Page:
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Major hospitals have missed A&E targets EVERY WEEK for six months
Shadow Health Secretary Andy Burnham claims some A&Es are only seeing 70% patients within four hoursThe target is to see 95% of patients in this time
Warning comes after one hospital was forced to erect an emergency tent outside because of overcrowding
13:20 GMT, 3 April 2013
13:24 GMT, 3 April 2013
Andy Burnham says that across England major A&E units are failing to meet the target of seeing 95 per cent of patients within four hours
Many major hospitals have missed their national accident and emergency target every week for the last six months, it has been claimed.
Andy Burnham, the Shadow Health Secretary, said that major A&E units across England have failed to meet the target of seeing 95 per cent of patients within four hours.
This has been the case every week since late September.
His claims come after one A&E department in Norfolk was this week forced to erect an emergency tent outside because it was so overcrowded.
Mr Burnham said new data from NHS England shows the 95 per cent target has been missed across the NHS, with less than 70 per cent of patients being seen within four hours at some trusts.
He said that compared to last year, 107,000 more patients have had to wait longer than four hours.
‘Standards of care are deteriorating in many parts of the country as the NHS is dragged down by David Cameron's toxic mix of cuts and re-organisation,’ said Mr Burnham.
‘England's A&E departments are suffering their worst winter for a decade, with thousands more people waiting longer to be seen across the country.
‘The NHS has failed to hit the target almost the entire time Jeremy Hunt has been Health Secretary. He urgently needs to get a grip and focus on what matters.
‘Almost 5,000 nursing jobs have been lost since David Cameron entered Downing Street. Ministers must develop a plan to bring all A&Es in England back up to national standards.’
A Department of Health spokeswoman said: ‘The NHS is seeing an extra one million patients in A&E compared to two years ago and despite the additional workload it is coping well.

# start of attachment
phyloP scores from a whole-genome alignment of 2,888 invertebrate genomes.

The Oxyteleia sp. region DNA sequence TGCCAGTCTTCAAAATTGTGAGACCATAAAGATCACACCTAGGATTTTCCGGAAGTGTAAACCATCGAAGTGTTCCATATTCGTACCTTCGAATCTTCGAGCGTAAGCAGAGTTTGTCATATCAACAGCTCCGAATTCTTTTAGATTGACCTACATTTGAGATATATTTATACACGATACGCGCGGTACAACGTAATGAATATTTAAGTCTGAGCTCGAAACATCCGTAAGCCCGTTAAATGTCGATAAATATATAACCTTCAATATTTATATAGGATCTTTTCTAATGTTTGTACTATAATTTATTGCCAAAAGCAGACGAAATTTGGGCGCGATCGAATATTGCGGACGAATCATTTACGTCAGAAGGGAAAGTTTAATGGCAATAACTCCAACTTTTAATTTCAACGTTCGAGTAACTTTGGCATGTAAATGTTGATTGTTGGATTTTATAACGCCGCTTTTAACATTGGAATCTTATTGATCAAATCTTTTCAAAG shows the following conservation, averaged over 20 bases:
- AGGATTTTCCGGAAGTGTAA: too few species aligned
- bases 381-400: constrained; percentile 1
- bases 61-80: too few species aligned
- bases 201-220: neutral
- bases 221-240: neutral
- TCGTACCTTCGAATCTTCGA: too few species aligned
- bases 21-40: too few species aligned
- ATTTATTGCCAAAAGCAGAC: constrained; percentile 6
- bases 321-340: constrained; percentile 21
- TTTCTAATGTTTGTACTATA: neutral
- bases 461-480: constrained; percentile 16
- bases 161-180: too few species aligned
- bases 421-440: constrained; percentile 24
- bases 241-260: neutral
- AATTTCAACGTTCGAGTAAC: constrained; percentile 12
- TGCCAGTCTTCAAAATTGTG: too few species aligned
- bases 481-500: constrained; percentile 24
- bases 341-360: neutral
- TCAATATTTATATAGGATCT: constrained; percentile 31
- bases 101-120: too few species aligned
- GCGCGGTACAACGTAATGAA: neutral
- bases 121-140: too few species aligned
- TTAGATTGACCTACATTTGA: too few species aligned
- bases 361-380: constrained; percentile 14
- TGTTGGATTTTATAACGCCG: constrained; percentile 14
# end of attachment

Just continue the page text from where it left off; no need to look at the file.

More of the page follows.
‘Patients shouldn't face excessive waits for treatment, which is why we provided 330 million to help the NHS cope with the extra pressure the cold weather brings.
‘The Government is meeting its promise to deliver a real terms increase in health spending and there are now 7,000 more professionally qualified clinical staff in the NHS since 2010. In contrast, the number of admin staff has fallen by over 18,000, and the money saved put back into frontline patient care.’
On Monday, Norfolk and Norwich University Hospital's A&E department became so overcrowded that it was forced to erect an emergency treatment tent
Mr Burnham’s comments come just after
it emerged that patients in Norfolk faced the prospect of being treated
in a tent on Monday after an A&E department became overcrowded.
A treatment tent, usually reserved for use during major emergencies, was erected outside Norfolk and Norwich University Hospital as a precaution but it was not needed to treat patients.
One ambulance crewman said: 'We are so fed-up with getting slated and being made to look as if the ambulance service is to blame for the delays – but it's not us, it's A&E.
'They want to get out and save lives. That's all they want to do and they are getting caught up in a political row.
'The tent is usually used at plane crashes and big events, such as the Lord Mayor's parade. To put it up outside the A&E is unheard of.'
Another ambulance worker, who also asked to remain anonymous, said: 'It's a mini-hospital in a tent.'
'It will usually have in it treatment bays, drugs, oxygen, the same stuff on board an ambulance but inside a tent – which is a lot colder.'
Hospital chief executive Anna Dugdale said: 'The demand on emergency services over the bank holiday weekend had been exceptionally high and the ambulance tent was erected for a short period as a precautionary measure.'